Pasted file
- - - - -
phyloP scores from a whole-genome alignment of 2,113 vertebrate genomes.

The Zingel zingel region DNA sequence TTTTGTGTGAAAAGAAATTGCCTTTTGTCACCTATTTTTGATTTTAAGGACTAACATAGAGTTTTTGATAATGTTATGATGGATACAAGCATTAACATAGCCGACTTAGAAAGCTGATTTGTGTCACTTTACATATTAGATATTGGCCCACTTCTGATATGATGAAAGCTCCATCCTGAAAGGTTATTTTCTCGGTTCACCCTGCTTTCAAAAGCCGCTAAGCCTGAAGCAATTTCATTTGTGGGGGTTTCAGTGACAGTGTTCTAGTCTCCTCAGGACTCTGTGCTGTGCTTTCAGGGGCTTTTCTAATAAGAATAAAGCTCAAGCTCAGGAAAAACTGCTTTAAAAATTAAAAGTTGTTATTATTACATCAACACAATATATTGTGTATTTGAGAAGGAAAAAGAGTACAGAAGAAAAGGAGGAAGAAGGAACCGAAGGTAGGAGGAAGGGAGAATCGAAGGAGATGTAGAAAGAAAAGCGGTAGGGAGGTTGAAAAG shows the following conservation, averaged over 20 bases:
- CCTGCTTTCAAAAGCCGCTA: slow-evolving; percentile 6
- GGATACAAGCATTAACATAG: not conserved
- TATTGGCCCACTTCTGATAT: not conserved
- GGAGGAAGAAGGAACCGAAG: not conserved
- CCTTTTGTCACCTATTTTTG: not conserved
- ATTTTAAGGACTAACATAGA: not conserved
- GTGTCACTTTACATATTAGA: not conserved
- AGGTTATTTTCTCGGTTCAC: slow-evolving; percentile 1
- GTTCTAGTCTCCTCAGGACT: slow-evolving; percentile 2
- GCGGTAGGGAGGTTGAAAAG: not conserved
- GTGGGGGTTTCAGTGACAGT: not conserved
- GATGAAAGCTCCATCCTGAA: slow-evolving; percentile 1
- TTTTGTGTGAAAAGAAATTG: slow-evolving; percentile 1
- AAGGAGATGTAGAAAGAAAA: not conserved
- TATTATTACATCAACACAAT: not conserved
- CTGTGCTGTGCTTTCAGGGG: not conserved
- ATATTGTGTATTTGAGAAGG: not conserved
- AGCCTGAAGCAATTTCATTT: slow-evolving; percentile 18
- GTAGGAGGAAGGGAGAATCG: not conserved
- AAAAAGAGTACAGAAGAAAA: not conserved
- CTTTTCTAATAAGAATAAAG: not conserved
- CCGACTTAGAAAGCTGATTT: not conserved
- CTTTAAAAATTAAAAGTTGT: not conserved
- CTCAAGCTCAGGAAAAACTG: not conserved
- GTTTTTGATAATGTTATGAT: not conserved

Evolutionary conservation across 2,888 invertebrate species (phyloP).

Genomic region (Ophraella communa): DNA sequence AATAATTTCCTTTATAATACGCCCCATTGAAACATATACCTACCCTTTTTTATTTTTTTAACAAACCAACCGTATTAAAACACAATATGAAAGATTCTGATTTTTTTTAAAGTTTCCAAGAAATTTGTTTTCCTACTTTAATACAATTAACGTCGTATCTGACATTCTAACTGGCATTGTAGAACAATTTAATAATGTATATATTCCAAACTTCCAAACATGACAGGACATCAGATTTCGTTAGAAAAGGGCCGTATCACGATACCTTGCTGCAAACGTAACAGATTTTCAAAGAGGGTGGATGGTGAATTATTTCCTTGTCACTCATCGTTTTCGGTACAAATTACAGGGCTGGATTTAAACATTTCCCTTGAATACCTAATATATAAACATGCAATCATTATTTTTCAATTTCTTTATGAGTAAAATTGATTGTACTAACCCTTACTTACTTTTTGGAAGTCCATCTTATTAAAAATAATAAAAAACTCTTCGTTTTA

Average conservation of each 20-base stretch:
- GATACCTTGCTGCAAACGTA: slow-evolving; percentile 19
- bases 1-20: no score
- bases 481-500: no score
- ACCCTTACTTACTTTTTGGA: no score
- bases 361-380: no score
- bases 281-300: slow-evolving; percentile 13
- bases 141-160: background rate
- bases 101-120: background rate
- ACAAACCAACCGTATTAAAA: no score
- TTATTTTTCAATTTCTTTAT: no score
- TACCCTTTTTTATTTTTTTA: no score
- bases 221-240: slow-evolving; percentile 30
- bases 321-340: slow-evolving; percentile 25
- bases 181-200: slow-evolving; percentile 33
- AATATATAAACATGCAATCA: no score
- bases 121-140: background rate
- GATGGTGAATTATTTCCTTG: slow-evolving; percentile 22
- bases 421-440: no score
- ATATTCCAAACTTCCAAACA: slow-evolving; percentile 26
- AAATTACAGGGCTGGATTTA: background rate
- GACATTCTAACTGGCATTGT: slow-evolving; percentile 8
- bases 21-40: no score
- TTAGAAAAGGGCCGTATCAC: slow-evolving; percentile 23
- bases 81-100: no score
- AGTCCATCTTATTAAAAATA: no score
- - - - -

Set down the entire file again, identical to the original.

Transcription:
phyloP scores from a whole-genome alignment of 2,113 vertebrate genomes.

The Zingel zingel region DNA sequence TTTTGTGTGAAAAGAAATTGCCTTTTGTCACCTATTTTTGATTTTAAGGACTAACATAGAGTTTTTGATAATGTTATGATGGATACAAGCATTAACATAGCCGACTTAGAAAGCTGATTTGTGTCACTTTACATATTAGATATTGGCCCACTTCTGATATGATGAAAGCTCCATCCTGAAAGGTTATTTTCTCGGTTCACCCTGCTTTCAAAAGCCGCTAAGCCTGAAGCAATTTCATTTGTGGGGGTTTCAGTGACAGTGTTCTAGTCTCCTCAGGACTCTGTGCTGTGCTTTCAGGGGCTTTTCTAATAAGAATAAAGCTCAAGCTCAGGAAAAACTGCTTTAAAAATTAAAAGTTGTTATTATTACATCAACACAATATATTGTGTATTTGAGAAGGAAAAAGAGTACAGAAGAAAAGGAGGAAGAAGGAACCGAAGGTAGGAGGAAGGGAGAATCGAAGGAGATGTAGAAAGAAAAGCGGTAGGGAGGTTGAAAAG shows the following conservation, averaged over 20 bases:
- CCTGCTTTCAAAAGCCGCTA: slow-evolving; percentile 6
- GGATACAAGCATTAACATAG: not conserved
- TATTGGCCCACTTCTGATAT: not conserved
- GGAGGAAGAAGGAACCGAAG: not conserved
- CCTTTTGTCACCTATTTTTG: not conserved
- ATTTTAAGGACTAACATAGA: not conserved
- GTGTCACTTTACATATTAGA: not conserved
- AGGTTATTTTCTCGGTTCAC: slow-evolving; percentile 1
- GTTCTAGTCTCCTCAGGACT: slow-evolving; percentile 2
- GCGGTAGGGAGGTTGAAAAG: not conserved
- GTGGGGGTTTCAGTGACAGT: not conserved
- GATGAAAGCTCCATCCTGAA: slow-evolving; percentile 1
- TTTTGTGTGAAAAGAAATTG: slow-evolving; percentile 1
- AAGGAGATGTAGAAAGAAAA: not conserved
- TATTATTACATCAACACAAT: not conserved
- CTGTGCTGTGCTTTCAGGGG: not conserved
- ATATTGTGTATTTGAGAAGG: not conserved
- AGCCTGAAGCAATTTCATTT: slow-evolving; percentile 18
- GTAGGAGGAAGGGAGAATCG: not conserved
- AAAAAGAGTACAGAAGAAAA: not conserved
- CTTTTCTAATAAGAATAAAG: not conserved
- CCGACTTAGAAAGCTGATTT: not conserved
- CTTTAAAAATTAAAAGTTGT: not conserved
- CTCAAGCTCAGGAAAAACTG: not conserved
- GTTTTTGATAATGTTATGAT: not conserved

Evolutionary conservation across 2,888 invertebrate species (phyloP).

Genomic region (Ophraella communa): DNA sequence AATAATTTCCTTTATAATACGCCCCATTGAAACATATACCTACCCTTTTTTATTTTTTTAACAAACCAACCGTATTAAAACACAATATGAAAGATTCTGATTTTTTTTAAAGTTTCCAAGAAATTTGTTTTCCTACTTTAATACAATTAACGTCGTATCTGACATTCTAACTGGCATTGTAGAACAATTTAATAATGTATATATTCCAAACTTCCAAACATGACAGGACATCAGATTTCGTTAGAAAAGGGCCGTATCACGATACCTTGCTGCAAACGTAACAGATTTTCAAAGAGGGTGGATGGTGAATTATTTCCTTGTCACTCATCGTTTTCGGTACAAATTACAGGGCTGGATTTAAACATTTCCCTTGAATACCTAATATATAAACATGCAATCATTATTTTTCAATTTCTTTATGAGTAAAATTGATTGTACTAACCCTTACTTACTTTTTGGAAGTCCATCTTATTAAAAATAATAAAAAACTCTTCGTTTTA

Average conservation of each 20-base stretch:
- GATACCTTGCTGCAAACGTA: slow-evolving; percentile 19
- bases 1-20: no score
- bases 481-500: no score
- ACCCTTACTTACTTTTTGGA: no score
- bases 361-380: no score
- bases 281-300: slow-evolving; percentile 13
- bases 141-160: background rate
- bases 101-120: background rate
- ACAAACCAACCGTATTAAAA: no score
- TTATTTTTCAATTTCTTTAT: no score
- TACCCTTTTTTATTTTTTTA: no score
- bases 221-240: slow-evolving; percentile 30
- bases 321-340: slow-evolving; percentile 25
- bases 181-200: slow-evolving; percentile 33
- AATATATAAACATGCAATCA: no score
- bases 121-140: background rate
- GATGGTGAATTATTTCCTTG: slow-evolving; percentile 22
- bases 421-440: no score
- ATATTCCAAACTTCCAAACA: slow-evolving; percentile 26
- AAATTACAGGGCTGGATTTA: background rate
- GACATTCTAACTGGCATTGT: slow-evolving; percentile 8
- bases 21-40: no score
- TTAGAAAAGGGCCGTATCAC: slow-evolving; percentile 23
- bases 81-100: no score
- AGTCCATCTTATTAAAAATA: no score